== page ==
La récente décision United Nurses of Alberta v Alberta Health Services, 2021 ABCA 194 (« UNA »), a confirmé que le critère de Moore pour évaluer la discrimination à première vue, tel qu'il a été établi par la Cour suprême du Canada dans Moore c. Colombie-Britannique (Éducation), 2012 CSC 61 (« Moore »), constitue le critère approprié pour déterminer les cas de discrimination fondée sur le statut familial en Alberta.
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The recent decision of United Nurses of Alberta v Alberta Health Services, 2021 ABCA 194 ("UNA"),affirmed that the Moore test for prima facie discrimination, as set down by the Supreme Court of Canada in Moore v British Columbia (Education), 2012 SCC 61 ("Moore"), is the appropriate test for determining family status discrimination cases in Alberta.
In our previous post on the issue of family status discrimination, we highlighted that there remains considerable divergence between Canadian jurisdictions on the appropriate legal test to be applied to claims of family status discrimination. While the Supreme Court of Canada ("SCC") had the opportunity to establish a uniform test for family status discrimination in Envirocon Environmental Services, ULC v. Suen, 2019 BCCA 46, leave to appeal to SCC refused, 38580 ("Suen"), it declined to grant leave to appeal. As a result, there continues to be no unified test for family status discrimination and the applicable test depends on the jurisdiction where the discriminatory conduct is alleged to have occurred.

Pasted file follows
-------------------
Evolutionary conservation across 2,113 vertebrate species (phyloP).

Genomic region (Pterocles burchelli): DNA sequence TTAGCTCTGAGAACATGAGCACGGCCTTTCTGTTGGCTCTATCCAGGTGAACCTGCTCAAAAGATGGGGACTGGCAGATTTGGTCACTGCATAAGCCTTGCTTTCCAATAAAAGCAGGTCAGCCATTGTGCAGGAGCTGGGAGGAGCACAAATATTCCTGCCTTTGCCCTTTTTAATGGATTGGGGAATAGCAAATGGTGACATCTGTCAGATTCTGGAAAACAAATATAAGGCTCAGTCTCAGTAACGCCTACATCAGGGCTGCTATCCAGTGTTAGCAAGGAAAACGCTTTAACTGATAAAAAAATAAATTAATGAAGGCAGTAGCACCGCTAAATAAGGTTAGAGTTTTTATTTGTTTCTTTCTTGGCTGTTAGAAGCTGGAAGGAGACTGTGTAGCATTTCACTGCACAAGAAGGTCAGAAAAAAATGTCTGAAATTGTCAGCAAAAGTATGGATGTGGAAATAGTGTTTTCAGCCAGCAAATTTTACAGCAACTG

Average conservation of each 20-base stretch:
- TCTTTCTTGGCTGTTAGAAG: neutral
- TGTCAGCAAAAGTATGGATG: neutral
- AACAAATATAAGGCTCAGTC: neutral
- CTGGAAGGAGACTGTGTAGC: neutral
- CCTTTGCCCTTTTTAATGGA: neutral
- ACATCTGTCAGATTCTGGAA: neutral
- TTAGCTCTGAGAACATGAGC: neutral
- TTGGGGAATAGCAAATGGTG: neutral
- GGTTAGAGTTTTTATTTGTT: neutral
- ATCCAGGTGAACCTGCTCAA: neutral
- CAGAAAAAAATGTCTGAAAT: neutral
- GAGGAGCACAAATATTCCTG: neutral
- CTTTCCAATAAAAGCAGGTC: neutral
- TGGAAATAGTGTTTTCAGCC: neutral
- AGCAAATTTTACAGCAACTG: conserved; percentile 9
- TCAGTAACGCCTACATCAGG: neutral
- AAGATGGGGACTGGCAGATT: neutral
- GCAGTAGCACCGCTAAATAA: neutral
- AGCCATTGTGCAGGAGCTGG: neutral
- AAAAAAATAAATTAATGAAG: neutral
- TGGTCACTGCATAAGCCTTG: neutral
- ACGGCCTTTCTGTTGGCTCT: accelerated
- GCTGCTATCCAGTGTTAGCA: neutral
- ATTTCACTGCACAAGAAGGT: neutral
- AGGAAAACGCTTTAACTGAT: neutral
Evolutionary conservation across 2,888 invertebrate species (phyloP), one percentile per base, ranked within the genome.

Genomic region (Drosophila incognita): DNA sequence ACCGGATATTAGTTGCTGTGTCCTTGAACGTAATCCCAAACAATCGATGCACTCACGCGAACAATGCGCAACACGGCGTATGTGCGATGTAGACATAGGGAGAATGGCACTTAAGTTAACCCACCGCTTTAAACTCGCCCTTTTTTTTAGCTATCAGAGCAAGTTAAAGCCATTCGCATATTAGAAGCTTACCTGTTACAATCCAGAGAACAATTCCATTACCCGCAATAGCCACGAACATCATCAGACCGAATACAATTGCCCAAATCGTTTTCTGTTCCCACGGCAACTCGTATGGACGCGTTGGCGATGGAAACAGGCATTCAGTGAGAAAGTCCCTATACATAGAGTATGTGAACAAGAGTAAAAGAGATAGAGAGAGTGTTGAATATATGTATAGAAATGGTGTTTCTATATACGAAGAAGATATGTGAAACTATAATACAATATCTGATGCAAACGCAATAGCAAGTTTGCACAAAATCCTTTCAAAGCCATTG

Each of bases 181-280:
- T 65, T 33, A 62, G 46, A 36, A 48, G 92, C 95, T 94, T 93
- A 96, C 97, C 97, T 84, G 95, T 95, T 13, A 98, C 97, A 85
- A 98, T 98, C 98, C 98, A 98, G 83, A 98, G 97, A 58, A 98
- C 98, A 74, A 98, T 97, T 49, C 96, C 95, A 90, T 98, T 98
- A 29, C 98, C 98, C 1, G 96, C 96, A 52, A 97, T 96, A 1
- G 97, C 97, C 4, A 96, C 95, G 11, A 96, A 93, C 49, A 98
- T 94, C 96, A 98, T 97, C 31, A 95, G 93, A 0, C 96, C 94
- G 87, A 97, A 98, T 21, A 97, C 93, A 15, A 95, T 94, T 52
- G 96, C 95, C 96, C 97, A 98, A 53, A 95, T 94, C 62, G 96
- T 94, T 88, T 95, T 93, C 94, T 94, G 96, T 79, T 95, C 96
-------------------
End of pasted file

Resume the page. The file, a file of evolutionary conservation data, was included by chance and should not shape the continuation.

The recent UNA decision affirms the applicable test in Alberta and emphasizes the province's divergence from the federal test.
Facts and Summary of Previous Decisions
The complainant in UNA was a registered nurse, working for Alberta Health Services ("AHS"). AHS changed the complainant's work schedule, resulting in the complainant alleging an interference with her childcare obligations. The complainant's union grieved the schedule change and alleged that it had failed to accommodate her family status. The labour arbitration board ("Board") dismissed the grievance. The Board applied the Johnstone test, as set out by the Federal Court of Appeal in Johnstone v. Canada (Border Services Agency), 2014 FCA 110 ("Johnstone"). Based on the Johnstone test, the Board concluded that the complainant had failed to establish prima facie discrimination because she had not exhausted all options for alternative childcare and had not discharged her duty of self-accommodation. The majority of the Board noted that the comments in the Alberta decision of SMS Equipment Inc. v. CEP, Local 707, 2015 ABQB 162 ("SMS"), regarding the proper test for prima facie discrimination were obiter, and therefore not binding on them, leaving them free to prefer and apply the Johnstone test.